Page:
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“Well, Look Peter, I’m Actually NOT An Economist” – What Stephen Harper Didn’t Say

September 8th, 2015

Monday night, the CBC’s Peter Mansbridge  made the mistake of referring to Prime Minister Stephen Harper as an economist: “Given your track record on analysis … and you’re not alone as an economist ….

The Prime Minister is many things, but one thing he certainly is not is “an economist.” And it is a serious mistake to grant Harper (or anyone in a position of such power and influence) the authority, gravitas and political advantage that this label can confer.

Credentials and labels are open to interpretation, of course.

But in the world of economics, there are three conditions commonly accepted as entry requirements before someone can wear the label.

These requirements are nowhere formally laid out as individual “absolute minimums.”

And there is, without question, some mutual interplay between them. You don’t need to get 10 out of 10 on all three tests: a high mark on one can cover for a low mark on another. (In economist-talk, this is called “complementarity.”)

But anyone who calls himself an economist needs to score high somewhere on this list of qualifications.

Harper fails completely.

Let’s have a closer look.

1. By far the most common litmus test is a PhD in economics. The P.M. does not have one. Harper has a master’s degree from the University of Calgary, a much more basic level of academic training and expertise.

2. The second is having, over a career, written and published economic work that has been accepted in peer-reviewed publications and conferences in the professional world of economics.

While it is true that economics has changed tremendously in recent years and now embraces a much broader understanding of how economies actually work – – consider, for example, the rise of behavioural economics which embraces fascinating research in human psychology – you need to have made an appearance somewhere in the big leagues of this profession, PhD or not.  Harper has never set foot in this world.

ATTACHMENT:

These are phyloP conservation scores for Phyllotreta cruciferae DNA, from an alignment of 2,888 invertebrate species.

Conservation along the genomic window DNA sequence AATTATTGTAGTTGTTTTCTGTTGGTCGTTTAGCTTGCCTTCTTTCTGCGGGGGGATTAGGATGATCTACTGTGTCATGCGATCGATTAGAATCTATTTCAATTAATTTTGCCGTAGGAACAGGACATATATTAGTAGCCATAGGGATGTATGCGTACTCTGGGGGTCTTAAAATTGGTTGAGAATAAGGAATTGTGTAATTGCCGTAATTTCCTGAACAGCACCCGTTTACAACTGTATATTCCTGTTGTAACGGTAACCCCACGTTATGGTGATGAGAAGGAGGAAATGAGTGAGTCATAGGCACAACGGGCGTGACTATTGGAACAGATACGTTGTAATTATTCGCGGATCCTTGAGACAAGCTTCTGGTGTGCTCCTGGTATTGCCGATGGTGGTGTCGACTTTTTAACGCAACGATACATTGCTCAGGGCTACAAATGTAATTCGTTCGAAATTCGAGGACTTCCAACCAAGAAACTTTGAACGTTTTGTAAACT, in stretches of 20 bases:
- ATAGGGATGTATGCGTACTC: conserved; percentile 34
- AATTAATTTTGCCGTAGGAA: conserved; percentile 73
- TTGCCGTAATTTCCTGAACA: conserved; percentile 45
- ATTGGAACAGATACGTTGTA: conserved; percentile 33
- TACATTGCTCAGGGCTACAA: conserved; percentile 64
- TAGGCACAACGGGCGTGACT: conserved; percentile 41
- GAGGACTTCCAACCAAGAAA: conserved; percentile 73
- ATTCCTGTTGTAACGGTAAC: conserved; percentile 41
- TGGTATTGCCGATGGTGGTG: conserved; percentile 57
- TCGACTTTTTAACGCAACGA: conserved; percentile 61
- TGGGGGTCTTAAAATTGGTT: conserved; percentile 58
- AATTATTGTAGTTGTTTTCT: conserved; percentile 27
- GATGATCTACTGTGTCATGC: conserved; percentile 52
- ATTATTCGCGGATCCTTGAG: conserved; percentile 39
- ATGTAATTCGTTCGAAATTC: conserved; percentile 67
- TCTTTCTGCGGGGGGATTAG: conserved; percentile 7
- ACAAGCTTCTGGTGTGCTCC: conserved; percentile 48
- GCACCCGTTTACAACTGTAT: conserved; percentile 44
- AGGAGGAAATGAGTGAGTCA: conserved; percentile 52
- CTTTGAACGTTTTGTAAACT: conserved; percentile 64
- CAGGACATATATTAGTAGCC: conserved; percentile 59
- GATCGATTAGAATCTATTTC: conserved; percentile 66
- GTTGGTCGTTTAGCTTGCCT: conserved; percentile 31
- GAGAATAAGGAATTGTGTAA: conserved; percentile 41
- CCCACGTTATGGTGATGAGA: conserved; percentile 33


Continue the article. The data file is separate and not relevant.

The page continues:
(Has Harper ever been invited to an academic conference to present a paper?)

3. Finally, you don’t get to call yourself an economist unless sometime during your working life, you have held down a job that by any reasonably accepted standards of that profession, clearly requires training in advanced economics as a precondition for doing the work in question.

This means the work demands the skills of an economist, not necessarily the academic credentials. I have two degrees in engineering, for example, but never having worked as one, I would never call myself an engineer.

Harper has never remotely worked in such a position – either in his brief career in the oil industry (where, as best can be uncovered, he was a mail clerk and some sort of computer technician) or in his subsequent political career, which he began 30 years ago.

While it might be a good thing if Canadian Prime Ministers had to be economists, there has never been such a requirement and over the century and a half of Canada’s life as a functioning democracy, no one has ever suggested this as a necessary qualification for leading the country.

So somewhere on the above litmus tests, an economist needs to have scored a few points.

Harper scores zero.

This is not nit-picking.

Canada’s Prime Minister has the overarching power and leading role to shape the economic health and growth of this country. He or she earns that power by winning a national political contest through selling their expertise to voters.

Journalists – who consistently call Harper an economist, happily abetted by Harper himself and those around him in declining to offer corrections – need to be extraordinarily careful not to cloak him in a role which many voters understandably think gives him a clear advantage in governing the country.

Harper may be fascinated by economics. He may see his track record in guiding the Canadian economy as the defining measure of success of his political career.

But Stephen Harper is not an economist.

And it’s a mistake to grant him the credibility of being called one, especially during an election to determine the future of Canada.

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